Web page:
Sunday, 23 December 2018

Research is everything

In a book such as The Batavian, the plot of which which largely takes place in a remote sea area, good research can make or break the story. Five years ago I sailed with my wife and friends in the Turkish coastal area between Fethiye and the bay of Kekova. We also visited the island of Kastellorizo ​​(Meis in Turkish, Megisti in Greek).


Kastellorizo ​​takes its name from Castello Rosso, from the time that Venice was in power here. The island has a turbulent history, even in 1939-1945, when it was a coveted military base because of its harbour. The village around the harbor was badly hit during those years. All residents were evacuated and only years later the island was inhabited again.

The Greek islands off the Turkish coast are still subject to conflict between the two countries. Although this originated in the centuries-long occupation of present-day Greece by the Ottoman Empire, a more recent cause is the aftermath of the First World War. The Turks had chosen the side of Germany and were made to pay heavily for it. Then in 1919 the Greeks invaded the weakened country until Kemal Pasha (later known as Atatürk) drove them out of the country and founded the modern Turkish republic.


During the Greco-Turkish war from 1919 to 1922 many cruelties were committed by both sides. In the Lausanne Treaty of 1923 a population exchange was agreed, the Greek population of the Turkish west coast being exchanged against Muslim residents of Greece. Nowadays we'd speak of ethnic cleansing. In addition, the islands were given as protectorate to ... Italy, which she had to relinquish in 1946 to ... Greece!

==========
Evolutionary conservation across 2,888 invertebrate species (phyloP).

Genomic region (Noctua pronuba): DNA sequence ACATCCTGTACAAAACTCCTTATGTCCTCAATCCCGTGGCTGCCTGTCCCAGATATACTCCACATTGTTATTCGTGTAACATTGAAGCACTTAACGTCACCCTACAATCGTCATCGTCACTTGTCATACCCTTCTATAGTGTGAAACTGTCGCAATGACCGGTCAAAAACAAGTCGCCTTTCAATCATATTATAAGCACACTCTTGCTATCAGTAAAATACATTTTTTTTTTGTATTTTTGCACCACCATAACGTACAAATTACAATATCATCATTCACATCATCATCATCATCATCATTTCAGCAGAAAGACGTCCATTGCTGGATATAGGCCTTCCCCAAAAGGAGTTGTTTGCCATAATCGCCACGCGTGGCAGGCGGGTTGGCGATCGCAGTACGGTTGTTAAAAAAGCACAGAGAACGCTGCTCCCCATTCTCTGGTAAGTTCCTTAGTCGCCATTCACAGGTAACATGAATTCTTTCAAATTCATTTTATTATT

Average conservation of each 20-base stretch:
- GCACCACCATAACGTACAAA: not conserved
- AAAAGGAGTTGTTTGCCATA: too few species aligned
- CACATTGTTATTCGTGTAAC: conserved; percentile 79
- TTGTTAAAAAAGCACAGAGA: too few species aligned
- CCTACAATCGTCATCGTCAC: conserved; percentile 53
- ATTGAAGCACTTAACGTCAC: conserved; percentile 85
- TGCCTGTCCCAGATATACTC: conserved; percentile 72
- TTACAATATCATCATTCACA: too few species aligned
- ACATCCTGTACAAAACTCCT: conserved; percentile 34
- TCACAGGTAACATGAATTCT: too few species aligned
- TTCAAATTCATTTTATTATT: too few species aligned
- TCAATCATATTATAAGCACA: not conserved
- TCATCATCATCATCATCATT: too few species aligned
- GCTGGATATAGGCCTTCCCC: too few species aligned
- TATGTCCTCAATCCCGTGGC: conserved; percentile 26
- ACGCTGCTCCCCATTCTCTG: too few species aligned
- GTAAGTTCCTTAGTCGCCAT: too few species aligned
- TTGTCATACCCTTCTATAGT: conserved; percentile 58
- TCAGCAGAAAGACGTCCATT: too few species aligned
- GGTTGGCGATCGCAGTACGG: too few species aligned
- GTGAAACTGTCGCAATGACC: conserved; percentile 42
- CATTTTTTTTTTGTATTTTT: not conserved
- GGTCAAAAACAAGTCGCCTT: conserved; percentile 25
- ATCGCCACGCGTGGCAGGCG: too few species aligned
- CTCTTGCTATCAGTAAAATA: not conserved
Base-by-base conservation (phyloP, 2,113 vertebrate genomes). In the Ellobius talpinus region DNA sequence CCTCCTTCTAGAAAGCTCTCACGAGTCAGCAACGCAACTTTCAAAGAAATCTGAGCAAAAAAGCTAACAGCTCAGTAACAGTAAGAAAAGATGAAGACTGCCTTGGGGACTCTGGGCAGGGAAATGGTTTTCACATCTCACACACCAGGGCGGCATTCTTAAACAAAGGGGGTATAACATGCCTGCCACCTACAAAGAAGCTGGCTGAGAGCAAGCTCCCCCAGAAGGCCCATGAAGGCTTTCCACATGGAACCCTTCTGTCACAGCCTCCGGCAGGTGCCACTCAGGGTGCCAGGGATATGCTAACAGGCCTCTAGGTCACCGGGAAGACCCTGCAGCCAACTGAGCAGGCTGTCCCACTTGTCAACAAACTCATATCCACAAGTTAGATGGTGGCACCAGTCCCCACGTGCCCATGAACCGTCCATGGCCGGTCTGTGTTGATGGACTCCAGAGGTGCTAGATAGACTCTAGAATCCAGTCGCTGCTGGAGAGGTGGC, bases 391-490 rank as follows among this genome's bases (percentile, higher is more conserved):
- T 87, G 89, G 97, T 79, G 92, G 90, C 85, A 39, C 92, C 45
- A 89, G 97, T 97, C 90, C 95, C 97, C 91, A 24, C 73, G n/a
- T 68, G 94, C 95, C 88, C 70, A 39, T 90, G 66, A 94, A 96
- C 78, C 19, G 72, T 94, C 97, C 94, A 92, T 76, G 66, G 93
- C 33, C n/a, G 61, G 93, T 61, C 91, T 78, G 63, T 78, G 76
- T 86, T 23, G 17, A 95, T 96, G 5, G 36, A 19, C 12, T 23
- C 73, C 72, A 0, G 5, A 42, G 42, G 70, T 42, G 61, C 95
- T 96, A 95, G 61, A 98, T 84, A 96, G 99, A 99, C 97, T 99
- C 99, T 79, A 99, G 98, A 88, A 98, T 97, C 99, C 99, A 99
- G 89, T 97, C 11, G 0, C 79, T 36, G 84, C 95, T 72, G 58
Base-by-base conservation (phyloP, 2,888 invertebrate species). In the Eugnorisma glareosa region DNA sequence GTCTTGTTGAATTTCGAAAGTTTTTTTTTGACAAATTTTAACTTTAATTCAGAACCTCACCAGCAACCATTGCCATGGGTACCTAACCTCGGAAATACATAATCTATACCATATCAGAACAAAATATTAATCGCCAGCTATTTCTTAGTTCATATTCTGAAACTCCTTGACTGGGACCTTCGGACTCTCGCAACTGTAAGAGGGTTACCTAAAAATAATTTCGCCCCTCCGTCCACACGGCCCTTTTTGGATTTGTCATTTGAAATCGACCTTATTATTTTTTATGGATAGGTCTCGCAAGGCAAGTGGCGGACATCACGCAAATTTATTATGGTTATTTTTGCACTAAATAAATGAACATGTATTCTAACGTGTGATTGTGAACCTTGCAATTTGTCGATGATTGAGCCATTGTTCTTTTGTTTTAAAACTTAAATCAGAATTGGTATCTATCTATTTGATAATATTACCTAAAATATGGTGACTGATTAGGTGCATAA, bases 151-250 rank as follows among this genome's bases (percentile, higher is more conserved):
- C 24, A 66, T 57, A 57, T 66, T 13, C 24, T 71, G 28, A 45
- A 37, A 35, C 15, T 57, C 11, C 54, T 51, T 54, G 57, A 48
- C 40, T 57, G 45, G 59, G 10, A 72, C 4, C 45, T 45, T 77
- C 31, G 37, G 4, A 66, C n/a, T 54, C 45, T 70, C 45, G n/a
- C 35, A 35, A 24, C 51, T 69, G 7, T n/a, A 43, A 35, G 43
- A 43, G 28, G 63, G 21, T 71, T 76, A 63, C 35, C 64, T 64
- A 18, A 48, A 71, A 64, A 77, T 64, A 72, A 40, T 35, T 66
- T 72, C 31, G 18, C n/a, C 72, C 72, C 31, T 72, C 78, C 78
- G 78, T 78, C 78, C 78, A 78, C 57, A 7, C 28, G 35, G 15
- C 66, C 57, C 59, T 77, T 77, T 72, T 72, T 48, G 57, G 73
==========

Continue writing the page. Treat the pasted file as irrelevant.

No wonder the Turks feel that the islands have been stolen from them and the Greeks living there still think it is their own territory. If you ask me it's an insoluble problem. It plays a central role in the book, although I have made up a lot that is absolute fiction.


Kastellorizo ​​is a small, rocky island with a few hundred inhabitants. It looks like a little paradise, although the Greek navy is constantly present because of concerns about Turkish military action. In early 2018, the Greeks fired at a Turkish helicopter that ventured too close...

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